The same type of calculations can be made for selling calls vs. a covered put (shorting stock and selling puts). The maximum risk of all these equivalent positions is actually less than being outright long or short the shares. Because all accounts are subject to margin requirements, both initial and maintenance should the position move against you, I see no reason why brokers are so restrictive in allowing people to go "naked" options. If the account has sufficient funds to buy 500 shares it also has sufficient funds to sell five puts.

Aside from covered calls and covered puts, there are four other combination positions that have a single instrument equivalent:

-- Long stock combined with long put (married put) = long call

-- Short stock combined with long call = long put

-- Short call combined with long put = short stock

-- Long call combined with short put = long stock

Similar but not Equivalent

While there is a limited number of truly equivalent positions, there is an endless number of positions that offer a similar directional bias that can be utilized to profit from an expected price move.

The most basic example of similar positions is selling calls short vs. buying put options. While both positions represent a bearish bet, they perform and produce very differently under the same set of circumstances.

The profit potential from selling a call is limited to the amount of premium sold, but the potential loss is unlimited. A long put-option position has almost the inverse risk/reward profile: The maximum potential loss is limited to the cost of the option, while the profit potential is limited only by the fact that stocks don't trade below zero.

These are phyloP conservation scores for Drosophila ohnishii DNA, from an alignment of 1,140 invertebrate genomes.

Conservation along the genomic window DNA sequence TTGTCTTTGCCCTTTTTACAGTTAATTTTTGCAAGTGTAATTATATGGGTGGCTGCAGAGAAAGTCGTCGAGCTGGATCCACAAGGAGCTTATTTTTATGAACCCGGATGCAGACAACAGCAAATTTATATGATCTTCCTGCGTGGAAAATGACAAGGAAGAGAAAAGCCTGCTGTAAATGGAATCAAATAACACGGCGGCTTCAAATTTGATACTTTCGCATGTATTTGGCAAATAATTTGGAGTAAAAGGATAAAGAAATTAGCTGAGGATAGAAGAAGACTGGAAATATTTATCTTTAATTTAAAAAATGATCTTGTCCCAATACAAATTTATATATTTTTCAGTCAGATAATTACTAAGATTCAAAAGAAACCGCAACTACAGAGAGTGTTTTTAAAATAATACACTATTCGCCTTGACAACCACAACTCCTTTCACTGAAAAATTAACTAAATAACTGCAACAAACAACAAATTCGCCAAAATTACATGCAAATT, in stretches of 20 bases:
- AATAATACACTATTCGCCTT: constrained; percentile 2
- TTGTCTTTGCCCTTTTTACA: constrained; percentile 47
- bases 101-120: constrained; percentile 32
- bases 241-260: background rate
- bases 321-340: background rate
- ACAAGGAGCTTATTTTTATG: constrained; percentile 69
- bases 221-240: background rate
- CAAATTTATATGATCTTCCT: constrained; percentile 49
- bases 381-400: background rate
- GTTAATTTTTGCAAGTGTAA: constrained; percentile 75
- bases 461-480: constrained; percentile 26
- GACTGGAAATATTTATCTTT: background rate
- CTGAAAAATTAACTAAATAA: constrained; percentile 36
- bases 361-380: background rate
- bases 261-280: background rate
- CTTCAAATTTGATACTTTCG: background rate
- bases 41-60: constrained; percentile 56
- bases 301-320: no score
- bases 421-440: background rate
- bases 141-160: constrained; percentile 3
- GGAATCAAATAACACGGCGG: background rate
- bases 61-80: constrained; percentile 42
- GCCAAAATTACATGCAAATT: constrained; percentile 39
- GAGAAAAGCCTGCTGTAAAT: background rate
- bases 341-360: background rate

Using a generic example, assume XYX Corp. pays no dividend, trades at $47.50 and its June $45 put could be had for $1.50 a contract. The break-even, or effective, sale price is $43.50, 7.4% below the current $47 share price. If XYZ shares are above $45 on expiration, the option will be worthless and the position will realize the maximum loss of $1.50 a contract. Even a 5% decline in the stock price could result in a loss on the long-put position. But as XYZ declined below the $43.50 break-even point, the profits would increase as the stock declined.

By contrast, the strategy of selling the June $50 call short at $1.50 could realize its maximum profit of $1.50 even if XYZ shares increased to $50 per share. But if the shares tumbled to $40, the short call still would earn only $1.50 per contract while the put would be worth at least $5 per contract, or a 325% increase. Selling the call short leaves a lot of money on the table. Therefore, selling calls might not be the best strategy on a stock that you think could suffer a precipitous decline.

The same analysis can be applied to more complex, or multistrike positions. For example, it is always worth comparing a debit put spread with a related credit call spread. They are similar in that both positions have a bearish bias and offer a limited risk/reward profile, but the break-even points and prices needed to achieve a maximum profit are different.

So when your broker doesn't let you sell puts because they don't allow "naked" options, just smile knowingly and look for a "less risky" alternative and a more intelligent broker.

Steven Smith writes regularly for In keeping with TSC's editorial policy, he doesn't own or short individual stocks. He also doesn't invest in hedge funds or other private investment partnerships. He was a seatholding member of the Chicago Board of Trade (CBOT) and the Chicago Board Options Exchange (CBOE) from May 1989 to August 1995. During that six-year period, he traded multiple markets for his own personal account and acted as an executing broker for third-party accounts. He appreciates your feedback;

click here

to send him an email.